Lecture Series

The Rhetorical Leadership program sponsors nationally-known scholars of rhetoric — the study and analysis of how symbols (e.g., speeches, visuals, letters, memos, social protest, opinion pieces, web postings) influence people and so exercise power — to lecture at UWM on various aspects of leading people through language and arguments rather than formal authority.


Lecture Series by Scholars of Rhetoric

More about each lecture in News and Events section.

2016 – Dr. Mary E. Stuckey, Georgia State University. “Anger in Presidential Elections.”   Event Poster (pdf)
2015 – Dr. Jeremy Engels, Pennsylvania State University. “The Rhetoric of Gratitude: From Debt to Freedom.”
2013-2014 – Dr. David Zarefsky, Northwestern University. “Abraham Lincoln’s Rhetorical Leadership.”
2012-2013 – Dr. Charles E. Morris III, Syracuse University. “Sunder the Children: Abraham Lincoln’s Queer Rhetorical Pedagogy.”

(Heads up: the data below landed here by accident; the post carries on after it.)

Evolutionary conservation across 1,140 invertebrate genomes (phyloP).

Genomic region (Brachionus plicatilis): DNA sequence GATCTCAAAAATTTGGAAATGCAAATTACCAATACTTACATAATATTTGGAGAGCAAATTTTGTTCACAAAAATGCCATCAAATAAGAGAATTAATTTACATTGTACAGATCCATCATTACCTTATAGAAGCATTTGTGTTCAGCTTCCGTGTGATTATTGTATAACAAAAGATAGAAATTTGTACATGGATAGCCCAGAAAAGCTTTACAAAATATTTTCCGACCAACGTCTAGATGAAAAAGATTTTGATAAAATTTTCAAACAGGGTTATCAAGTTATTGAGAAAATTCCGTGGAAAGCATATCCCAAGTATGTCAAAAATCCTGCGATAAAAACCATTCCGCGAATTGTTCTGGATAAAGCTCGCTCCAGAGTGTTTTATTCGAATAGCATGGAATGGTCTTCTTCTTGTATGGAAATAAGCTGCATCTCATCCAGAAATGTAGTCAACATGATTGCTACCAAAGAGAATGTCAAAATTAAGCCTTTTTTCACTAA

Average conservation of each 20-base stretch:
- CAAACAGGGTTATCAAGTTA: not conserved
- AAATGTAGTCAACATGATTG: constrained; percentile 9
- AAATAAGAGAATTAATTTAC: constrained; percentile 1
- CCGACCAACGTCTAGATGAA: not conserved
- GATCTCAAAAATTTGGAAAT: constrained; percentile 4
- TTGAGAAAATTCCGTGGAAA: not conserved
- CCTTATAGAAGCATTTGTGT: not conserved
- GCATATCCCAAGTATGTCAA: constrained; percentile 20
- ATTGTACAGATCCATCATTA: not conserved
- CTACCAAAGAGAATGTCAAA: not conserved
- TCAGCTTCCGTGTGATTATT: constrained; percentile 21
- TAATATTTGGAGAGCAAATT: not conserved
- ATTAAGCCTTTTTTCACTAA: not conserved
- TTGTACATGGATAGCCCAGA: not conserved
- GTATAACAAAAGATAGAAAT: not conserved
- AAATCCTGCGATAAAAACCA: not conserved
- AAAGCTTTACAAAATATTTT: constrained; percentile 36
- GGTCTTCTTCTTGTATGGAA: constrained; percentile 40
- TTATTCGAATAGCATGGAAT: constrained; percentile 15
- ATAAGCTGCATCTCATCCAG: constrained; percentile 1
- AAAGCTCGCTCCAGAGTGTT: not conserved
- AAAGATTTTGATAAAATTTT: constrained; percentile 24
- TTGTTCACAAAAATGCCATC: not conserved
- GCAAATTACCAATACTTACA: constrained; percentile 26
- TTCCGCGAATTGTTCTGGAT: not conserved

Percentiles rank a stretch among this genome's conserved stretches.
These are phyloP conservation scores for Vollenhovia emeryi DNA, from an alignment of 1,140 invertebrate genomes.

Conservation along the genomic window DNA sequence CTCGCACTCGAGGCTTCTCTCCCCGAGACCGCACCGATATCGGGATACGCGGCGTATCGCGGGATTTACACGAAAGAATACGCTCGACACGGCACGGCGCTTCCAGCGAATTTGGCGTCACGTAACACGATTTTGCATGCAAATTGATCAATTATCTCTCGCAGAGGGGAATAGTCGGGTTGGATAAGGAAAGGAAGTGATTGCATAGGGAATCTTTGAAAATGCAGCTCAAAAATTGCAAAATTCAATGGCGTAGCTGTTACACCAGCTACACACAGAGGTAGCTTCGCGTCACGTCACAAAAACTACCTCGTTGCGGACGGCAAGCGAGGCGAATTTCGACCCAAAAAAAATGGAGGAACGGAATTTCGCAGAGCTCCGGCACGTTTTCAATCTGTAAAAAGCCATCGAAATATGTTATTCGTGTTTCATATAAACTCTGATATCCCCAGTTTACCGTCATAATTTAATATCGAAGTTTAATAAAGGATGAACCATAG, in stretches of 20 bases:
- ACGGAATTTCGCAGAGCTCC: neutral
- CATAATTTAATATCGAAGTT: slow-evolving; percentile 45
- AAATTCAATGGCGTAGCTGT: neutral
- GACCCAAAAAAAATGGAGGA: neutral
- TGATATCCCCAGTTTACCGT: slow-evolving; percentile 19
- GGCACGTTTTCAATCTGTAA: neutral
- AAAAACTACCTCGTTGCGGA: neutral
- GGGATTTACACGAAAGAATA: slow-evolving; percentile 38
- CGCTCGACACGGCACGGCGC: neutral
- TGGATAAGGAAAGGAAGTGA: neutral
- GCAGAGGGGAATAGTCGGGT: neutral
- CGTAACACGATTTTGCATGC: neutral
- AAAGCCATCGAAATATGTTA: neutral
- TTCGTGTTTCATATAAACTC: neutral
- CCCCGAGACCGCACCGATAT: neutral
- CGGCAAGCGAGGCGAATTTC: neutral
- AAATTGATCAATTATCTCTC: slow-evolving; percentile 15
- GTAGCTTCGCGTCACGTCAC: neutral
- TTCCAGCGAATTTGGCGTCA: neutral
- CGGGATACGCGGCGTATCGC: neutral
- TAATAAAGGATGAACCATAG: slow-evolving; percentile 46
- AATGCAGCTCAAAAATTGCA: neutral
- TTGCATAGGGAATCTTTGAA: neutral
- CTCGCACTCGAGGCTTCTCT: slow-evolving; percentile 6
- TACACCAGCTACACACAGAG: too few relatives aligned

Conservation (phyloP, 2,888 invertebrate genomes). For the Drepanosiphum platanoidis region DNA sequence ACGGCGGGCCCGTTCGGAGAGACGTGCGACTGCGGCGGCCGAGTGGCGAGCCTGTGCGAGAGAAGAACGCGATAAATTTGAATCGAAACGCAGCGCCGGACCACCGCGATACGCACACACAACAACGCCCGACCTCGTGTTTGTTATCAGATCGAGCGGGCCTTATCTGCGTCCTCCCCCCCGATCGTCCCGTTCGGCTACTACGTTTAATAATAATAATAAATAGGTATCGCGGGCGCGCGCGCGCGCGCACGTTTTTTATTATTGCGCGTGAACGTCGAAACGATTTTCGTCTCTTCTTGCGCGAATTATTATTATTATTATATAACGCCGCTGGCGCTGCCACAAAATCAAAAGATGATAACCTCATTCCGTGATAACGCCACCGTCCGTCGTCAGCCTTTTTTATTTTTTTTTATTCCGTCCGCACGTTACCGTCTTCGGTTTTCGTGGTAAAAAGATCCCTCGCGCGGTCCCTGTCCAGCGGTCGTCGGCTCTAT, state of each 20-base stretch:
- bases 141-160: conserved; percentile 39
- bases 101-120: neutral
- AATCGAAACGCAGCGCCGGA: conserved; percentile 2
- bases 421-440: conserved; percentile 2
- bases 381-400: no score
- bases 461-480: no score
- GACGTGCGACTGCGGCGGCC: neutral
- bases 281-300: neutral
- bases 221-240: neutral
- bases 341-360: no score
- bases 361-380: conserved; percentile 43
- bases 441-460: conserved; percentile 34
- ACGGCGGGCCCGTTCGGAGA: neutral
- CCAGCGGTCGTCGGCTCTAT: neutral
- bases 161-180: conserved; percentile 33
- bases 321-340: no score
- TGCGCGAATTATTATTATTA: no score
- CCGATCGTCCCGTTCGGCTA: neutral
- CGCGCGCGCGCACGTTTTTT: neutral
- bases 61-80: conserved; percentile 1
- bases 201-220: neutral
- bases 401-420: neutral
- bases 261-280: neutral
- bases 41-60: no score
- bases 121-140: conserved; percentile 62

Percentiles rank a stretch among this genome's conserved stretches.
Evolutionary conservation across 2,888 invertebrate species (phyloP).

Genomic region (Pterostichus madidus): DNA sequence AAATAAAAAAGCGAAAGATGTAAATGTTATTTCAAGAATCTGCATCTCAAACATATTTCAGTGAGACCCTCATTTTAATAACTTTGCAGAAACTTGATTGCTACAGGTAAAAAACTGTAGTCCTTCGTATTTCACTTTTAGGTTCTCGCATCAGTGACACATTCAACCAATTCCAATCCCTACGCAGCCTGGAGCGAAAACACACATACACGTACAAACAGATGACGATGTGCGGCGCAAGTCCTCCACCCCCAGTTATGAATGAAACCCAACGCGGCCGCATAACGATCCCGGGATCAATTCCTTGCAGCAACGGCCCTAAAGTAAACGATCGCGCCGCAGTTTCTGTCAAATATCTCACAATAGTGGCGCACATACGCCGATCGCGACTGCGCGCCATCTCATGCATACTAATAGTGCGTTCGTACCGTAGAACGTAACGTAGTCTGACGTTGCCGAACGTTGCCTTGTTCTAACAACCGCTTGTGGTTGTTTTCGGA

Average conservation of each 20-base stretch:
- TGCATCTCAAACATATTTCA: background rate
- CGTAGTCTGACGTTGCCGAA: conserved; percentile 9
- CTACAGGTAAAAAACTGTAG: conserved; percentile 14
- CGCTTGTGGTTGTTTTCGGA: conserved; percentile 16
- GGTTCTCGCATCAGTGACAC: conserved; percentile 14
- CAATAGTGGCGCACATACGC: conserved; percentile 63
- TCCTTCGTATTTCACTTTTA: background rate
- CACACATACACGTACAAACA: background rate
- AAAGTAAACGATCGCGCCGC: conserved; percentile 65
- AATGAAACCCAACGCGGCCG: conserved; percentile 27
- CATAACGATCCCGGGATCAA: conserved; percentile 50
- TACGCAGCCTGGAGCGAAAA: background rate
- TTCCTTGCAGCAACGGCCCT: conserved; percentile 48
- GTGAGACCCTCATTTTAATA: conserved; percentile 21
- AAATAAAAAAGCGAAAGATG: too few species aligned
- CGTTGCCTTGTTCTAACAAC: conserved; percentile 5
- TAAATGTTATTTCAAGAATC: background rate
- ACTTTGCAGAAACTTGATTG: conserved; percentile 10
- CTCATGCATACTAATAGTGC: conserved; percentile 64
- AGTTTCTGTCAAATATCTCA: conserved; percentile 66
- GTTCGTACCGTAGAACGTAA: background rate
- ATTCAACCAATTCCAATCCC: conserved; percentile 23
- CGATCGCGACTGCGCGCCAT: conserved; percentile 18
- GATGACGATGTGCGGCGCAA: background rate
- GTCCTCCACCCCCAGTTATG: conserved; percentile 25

2011-2012 – Dr. Kirt H. Wilson, Pennsylvania State University. “Imitation, Leadership, and Violence: How to Understand Racial Hostilities After the Civil War.”
2010-2011 – Dr. Catherine Palczewski, University of Northern Iowa. “Taming Women’s Embodied Argument: The Transgressive Potential of Suffrage Advocates’ Body Argument and Social Responses of Recuperation.”
2009-2010 – Dr. John M. Murphy, University of Illinois. “Barack Obama, the Joshua Generation, and Political Leadership.”
2008-2009 – Dr. Martin J. Medhurst, Baylor University in Waco, Texas. “Presidential Speechwriting and the Nomination Acceptance Address, 1932-2004.”
2007-2008 – Dr. Shawn J. Parry-Giles, University of Maryland. “Mediating Hillary Rodham Clinton: The News Media as Arbiters of Political Authenticity.”
2006-2007 – Dr. Bonnie Dow, Vanderbilt University. “Rhetorical Leadership, Movements, and Media: The Difficult Case of 1970s Feminism in the U.S.”
2005 – Dr. James R. Andrews, Indiana University. “Rhetorical Leadership and the Struggle for an Ethical Culture.”
2004 – Dr. G. Thomas Goodnight, University of Southern California’s Annenberg School of Communication. “Rhetoric and Risk: Problems, Puzzles and Paradoxes.”